2. Empower your employees to fix situations independently
Building off our last point, it is important to give your employees the resources and authority to solve your customers’ problems independently.
If an irate customer is threatening to cancel their order, make sure your customer service representatives know it’s okay to offer them free shipping, a discount, or free product. This can turn a customer’s negative experience into a positive one, and save you a sale. But it won’t happen if your employees are unsure of what they’re allowed to do.
That’s why it’s important to make sure your customer service team knows exactly what they can offer a customer to keep them happy without having to wait for a superior’s approval.
This will make your customers happier faster, and also let your support people move onto the next ticket faster.
3. Foster friendly competition by awarding prizes for top performance
This can be things like a gift certificate, a paid day off, a week with longer breaks, or a reserved parking spot for a month.
Make sure you frame it as a prize for top performers, and not a competition with a winner. This will foster competition while still keeping it friendly and motivating your employees to deliver quality service.
But make sure you clearly define what quality service is so your employees know how to perform. This brings us to our next point.
4. Define customer service success
Tell your customer support team exactly what success will look like, because you don't want them going for quantity over quality.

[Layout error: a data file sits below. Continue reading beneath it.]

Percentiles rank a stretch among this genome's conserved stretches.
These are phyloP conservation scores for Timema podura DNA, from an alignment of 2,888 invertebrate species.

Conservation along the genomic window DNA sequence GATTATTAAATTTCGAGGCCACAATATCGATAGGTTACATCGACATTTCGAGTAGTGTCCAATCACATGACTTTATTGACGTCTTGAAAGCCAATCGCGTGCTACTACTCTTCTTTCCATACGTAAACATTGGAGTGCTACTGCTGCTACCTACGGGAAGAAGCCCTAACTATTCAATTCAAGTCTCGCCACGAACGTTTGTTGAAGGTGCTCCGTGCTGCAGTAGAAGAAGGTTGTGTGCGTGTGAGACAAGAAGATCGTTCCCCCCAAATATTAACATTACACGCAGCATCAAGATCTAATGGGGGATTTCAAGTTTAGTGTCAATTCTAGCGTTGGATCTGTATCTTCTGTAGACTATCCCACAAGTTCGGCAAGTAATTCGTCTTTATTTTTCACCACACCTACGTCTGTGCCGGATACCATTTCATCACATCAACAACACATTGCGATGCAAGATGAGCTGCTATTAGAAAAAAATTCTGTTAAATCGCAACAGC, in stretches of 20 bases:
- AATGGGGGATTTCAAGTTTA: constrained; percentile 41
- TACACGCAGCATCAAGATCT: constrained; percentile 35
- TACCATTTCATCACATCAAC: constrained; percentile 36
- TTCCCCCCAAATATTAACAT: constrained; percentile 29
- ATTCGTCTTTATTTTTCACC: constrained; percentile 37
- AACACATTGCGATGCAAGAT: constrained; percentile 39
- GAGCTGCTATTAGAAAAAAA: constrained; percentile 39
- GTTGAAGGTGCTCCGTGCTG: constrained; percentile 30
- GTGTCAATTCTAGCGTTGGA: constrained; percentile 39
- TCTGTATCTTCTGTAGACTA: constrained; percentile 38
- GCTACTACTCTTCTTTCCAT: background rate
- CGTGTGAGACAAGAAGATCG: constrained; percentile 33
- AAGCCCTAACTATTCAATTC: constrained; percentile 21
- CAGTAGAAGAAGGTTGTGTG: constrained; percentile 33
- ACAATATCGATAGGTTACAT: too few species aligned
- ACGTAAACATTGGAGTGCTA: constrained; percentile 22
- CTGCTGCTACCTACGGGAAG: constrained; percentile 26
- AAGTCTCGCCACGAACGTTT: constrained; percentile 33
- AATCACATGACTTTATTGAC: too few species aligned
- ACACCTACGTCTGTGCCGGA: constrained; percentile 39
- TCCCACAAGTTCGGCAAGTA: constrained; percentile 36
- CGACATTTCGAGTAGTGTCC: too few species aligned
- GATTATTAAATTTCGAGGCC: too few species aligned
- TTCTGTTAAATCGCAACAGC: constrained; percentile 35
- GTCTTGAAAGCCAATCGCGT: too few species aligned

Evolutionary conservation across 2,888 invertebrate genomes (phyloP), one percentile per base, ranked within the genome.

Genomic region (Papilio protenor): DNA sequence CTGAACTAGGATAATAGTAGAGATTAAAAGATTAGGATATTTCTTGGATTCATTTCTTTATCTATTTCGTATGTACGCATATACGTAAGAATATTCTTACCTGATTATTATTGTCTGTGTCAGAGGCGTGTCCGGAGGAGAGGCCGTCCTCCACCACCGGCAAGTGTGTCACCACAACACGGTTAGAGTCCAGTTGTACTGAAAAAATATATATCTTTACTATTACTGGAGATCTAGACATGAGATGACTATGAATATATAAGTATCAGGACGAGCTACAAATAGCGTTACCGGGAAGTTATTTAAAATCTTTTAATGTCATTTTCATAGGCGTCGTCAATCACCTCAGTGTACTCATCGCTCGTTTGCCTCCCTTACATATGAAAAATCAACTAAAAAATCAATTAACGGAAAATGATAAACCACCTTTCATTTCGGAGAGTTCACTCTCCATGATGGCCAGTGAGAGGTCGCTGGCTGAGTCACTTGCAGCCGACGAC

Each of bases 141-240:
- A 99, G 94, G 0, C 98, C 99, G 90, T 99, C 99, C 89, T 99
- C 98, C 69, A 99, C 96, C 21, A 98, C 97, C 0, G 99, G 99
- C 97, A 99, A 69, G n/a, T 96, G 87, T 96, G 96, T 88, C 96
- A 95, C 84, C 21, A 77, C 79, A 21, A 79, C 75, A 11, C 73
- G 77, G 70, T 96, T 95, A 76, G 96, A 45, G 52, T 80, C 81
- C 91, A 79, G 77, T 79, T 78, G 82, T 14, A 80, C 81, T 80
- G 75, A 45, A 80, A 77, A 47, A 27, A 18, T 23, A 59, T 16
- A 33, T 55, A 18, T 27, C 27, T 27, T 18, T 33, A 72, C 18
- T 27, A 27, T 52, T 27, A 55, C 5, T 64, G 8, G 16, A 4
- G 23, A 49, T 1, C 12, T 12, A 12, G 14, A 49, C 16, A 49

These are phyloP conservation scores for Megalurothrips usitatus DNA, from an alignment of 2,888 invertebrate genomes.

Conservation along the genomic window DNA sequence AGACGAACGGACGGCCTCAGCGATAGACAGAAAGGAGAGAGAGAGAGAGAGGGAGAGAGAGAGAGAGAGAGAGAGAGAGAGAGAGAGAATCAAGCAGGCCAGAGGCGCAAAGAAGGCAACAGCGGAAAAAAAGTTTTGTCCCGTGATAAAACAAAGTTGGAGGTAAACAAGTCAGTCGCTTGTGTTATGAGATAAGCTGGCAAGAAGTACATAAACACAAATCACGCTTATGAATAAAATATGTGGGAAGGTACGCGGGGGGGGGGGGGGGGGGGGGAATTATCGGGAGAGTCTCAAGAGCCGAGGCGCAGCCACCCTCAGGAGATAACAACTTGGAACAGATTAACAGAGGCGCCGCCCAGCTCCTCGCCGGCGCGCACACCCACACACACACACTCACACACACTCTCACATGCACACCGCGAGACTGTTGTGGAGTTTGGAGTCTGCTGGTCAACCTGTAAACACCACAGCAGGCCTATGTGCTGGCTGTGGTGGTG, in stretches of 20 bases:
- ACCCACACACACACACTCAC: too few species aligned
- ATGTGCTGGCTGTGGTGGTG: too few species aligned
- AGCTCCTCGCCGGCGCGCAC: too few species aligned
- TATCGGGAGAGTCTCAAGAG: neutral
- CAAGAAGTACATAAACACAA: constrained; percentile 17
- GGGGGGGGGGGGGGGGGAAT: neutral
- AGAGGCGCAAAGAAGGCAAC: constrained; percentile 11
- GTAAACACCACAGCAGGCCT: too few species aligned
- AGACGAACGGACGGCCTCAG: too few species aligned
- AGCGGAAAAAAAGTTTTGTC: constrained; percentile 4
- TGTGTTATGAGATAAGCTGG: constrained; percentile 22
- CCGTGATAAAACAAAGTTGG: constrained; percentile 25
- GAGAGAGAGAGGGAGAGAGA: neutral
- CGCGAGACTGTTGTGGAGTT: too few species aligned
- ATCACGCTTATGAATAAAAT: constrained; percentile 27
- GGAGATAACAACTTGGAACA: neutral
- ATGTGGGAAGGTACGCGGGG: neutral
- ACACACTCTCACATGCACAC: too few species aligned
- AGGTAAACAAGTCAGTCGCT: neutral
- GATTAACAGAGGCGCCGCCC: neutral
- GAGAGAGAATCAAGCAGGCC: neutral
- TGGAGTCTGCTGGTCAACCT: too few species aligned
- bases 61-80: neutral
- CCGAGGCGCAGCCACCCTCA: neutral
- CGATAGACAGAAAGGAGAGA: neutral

If your team is just trying to get people out of the queue as fast they can, customers probably won’t get a resolution to their problems. This means they'll either call back, increasing the total volume of complaints, or worse, leave them with a negative experience.
That negative experience not only means they won’t be a repeat customer, but that they’ll tell other people not to do business with you.
Make sure your team knows what a successfully resolved ticket or call looks like: a happy customer.
5. Create an environment where it’s safe to share mistakes
It’s called “psychological safety” and it’s a key characteristic of top performing teams. That’s because whole workplaces can learn from mistakes when team members feel safe admitting to them.
Harvard Business School professor Amy Edmondson discovered this when studying hospital performance. She found that top performing teams seemed to make more errors only because they were "admitting to errors and discussing them more often than other groups did.”
This means a “climate of openness” is crucial to preventing errors and providing the best customer service, and it can also help gather information for a knowledge base customers and employees can refer to.
Make it easy for your team to share their problems, offer solutions, and discuss work in a judgement-free environment. You can do this in meetings, by using group-chat tools like Slack, or by keeping an ongoing list in Google docs. This is also crucial to our next bonus strategy...
Bonus strategy, just cause we care about ya!
Make notes for next year
“Good judgment comes from experience, and a lot of that comes from bad judgment.”
This quote has been falsely attributed to various people over the years, but it still rings true: sometimes the only way to learn how to do something right is to do it wrong the first time!
So have a meeting after the Black Friday craziness is over where your whole team can have an open discussion about what went right and what went wrong.
Apply what's relevant to day-to-day operations, and then save the other notes for when preparation begins again next year.
There's more you can do to prepare for Black Friday
We hope these pointers on how to improve customer service were helpful; Now, tell us what you think!
Have you already used one of these strategies? What kind of results did you get? Or do you have your own strategy you want to share? Let us know in the comments below! We’d love to hear from you.
And if you want to read more, check out our 12-week Black Friday checklist, and stay tuned to our blog for more articles about how to prepare for the most hectic, money-making weekend of the year.